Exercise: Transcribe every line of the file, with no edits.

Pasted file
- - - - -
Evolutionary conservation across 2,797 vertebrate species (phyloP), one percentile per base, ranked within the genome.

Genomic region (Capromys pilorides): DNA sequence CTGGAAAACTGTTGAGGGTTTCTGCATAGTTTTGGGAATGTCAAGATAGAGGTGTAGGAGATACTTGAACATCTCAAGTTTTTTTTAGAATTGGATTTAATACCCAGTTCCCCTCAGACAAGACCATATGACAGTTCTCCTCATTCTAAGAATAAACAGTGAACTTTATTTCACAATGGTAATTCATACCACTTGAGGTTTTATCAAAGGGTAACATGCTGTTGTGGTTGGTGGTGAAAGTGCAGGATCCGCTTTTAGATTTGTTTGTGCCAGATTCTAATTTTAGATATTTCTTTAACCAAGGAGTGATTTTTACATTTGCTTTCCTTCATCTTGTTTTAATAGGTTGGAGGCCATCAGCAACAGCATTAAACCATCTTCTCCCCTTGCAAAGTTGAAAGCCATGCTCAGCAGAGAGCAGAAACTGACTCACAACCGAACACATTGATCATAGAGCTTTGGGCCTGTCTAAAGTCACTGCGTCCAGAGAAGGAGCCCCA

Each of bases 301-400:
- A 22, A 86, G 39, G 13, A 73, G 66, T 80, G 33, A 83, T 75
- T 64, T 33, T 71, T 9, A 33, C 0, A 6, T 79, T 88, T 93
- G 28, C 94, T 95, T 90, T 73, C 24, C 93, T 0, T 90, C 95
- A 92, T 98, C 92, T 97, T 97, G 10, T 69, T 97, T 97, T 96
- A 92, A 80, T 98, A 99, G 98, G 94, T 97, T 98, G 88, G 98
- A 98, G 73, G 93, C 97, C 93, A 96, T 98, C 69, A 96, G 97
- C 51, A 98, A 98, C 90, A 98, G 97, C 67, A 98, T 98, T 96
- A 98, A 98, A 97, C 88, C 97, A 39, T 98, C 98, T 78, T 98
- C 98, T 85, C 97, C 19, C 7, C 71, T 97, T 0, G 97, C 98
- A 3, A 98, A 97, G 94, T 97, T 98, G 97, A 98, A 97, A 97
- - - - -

Evolutionary conservation across 2,797 vertebrate species (phyloP), one percentile per base, ranked within the genome.

Genomic region (Capromys pilorides): DNA sequence CTGGAAAACTGTTGAGGGTTTCTGCATAGTTTTGGGAATGTCAAGATAGAGGTGTAGGAGATACTTGAACATCTCAAGTTTTTTTTAGAATTGGATTTAATACCCAGTTCCCCTCAGACAAGACCATATGACAGTTCTCCTCATTCTAAGAATAAACAGTGAACTTTATTTCACAATGGTAATTCATACCACTTGAGGTTTTATCAAAGGGTAACATGCTGTTGTGGTTGGTGGTGAAAGTGCAGGATCCGCTTTTAGATTTGTTTGTGCCAGATTCTAATTTTAGATATTTCTTTAACCAAGGAGTGATTTTTACATTTGCTTTCCTTCATCTTGTTTTAATAGGTTGGAGGCCATCAGCAACAGCATTAAACCATCTTCTCCCCTTGCAAAGTTGAAAGCCATGCTCAGCAGAGAGCAGAAACTGACTCACAACCGAACACATTGATCATAGAGCTTTGGGCCTGTCTAAAGTCACTGCGTCCAGAGAAGGAGCCCCA

Each of bases 301-400:
- A 22, A 86, G 39, G 13, A 73, G 66, T 80, G 33, A 83, T 75
- T 64, T 33, T 71, T 9, A 33, C 0, A 6, T 79, T 88, T 93
- G 28, C 94, T 95, T 90, T 73, C 24, C 93, T 0, T 90, C 95
- A 92, T 98, C 92, T 97, T 97, G 10, T 69, T 97, T 97, T 96
- A 92, A 80, T 98, A 99, G 98, G 94, T 97, T 98, G 88, G 98
- A 98, G 73, G 93, C 97, C 93, A 96, T 98, C 69, A 96, G 97
- C 51, A 98, A 98, C 90, A 98, G 97, C 67, A 98, T 98, T 96
- A 98, A 98, A 97, C 88, C 97, A 39, T 98, C 98, T 78, T 98
- C 98, T 85, C 97, C 19, C 7, C 71, T 97, T 0, G 97, C 98
- A 3, A 98, A 97, G 94, T 97, T 98, G 97, A 98, A 97, A 97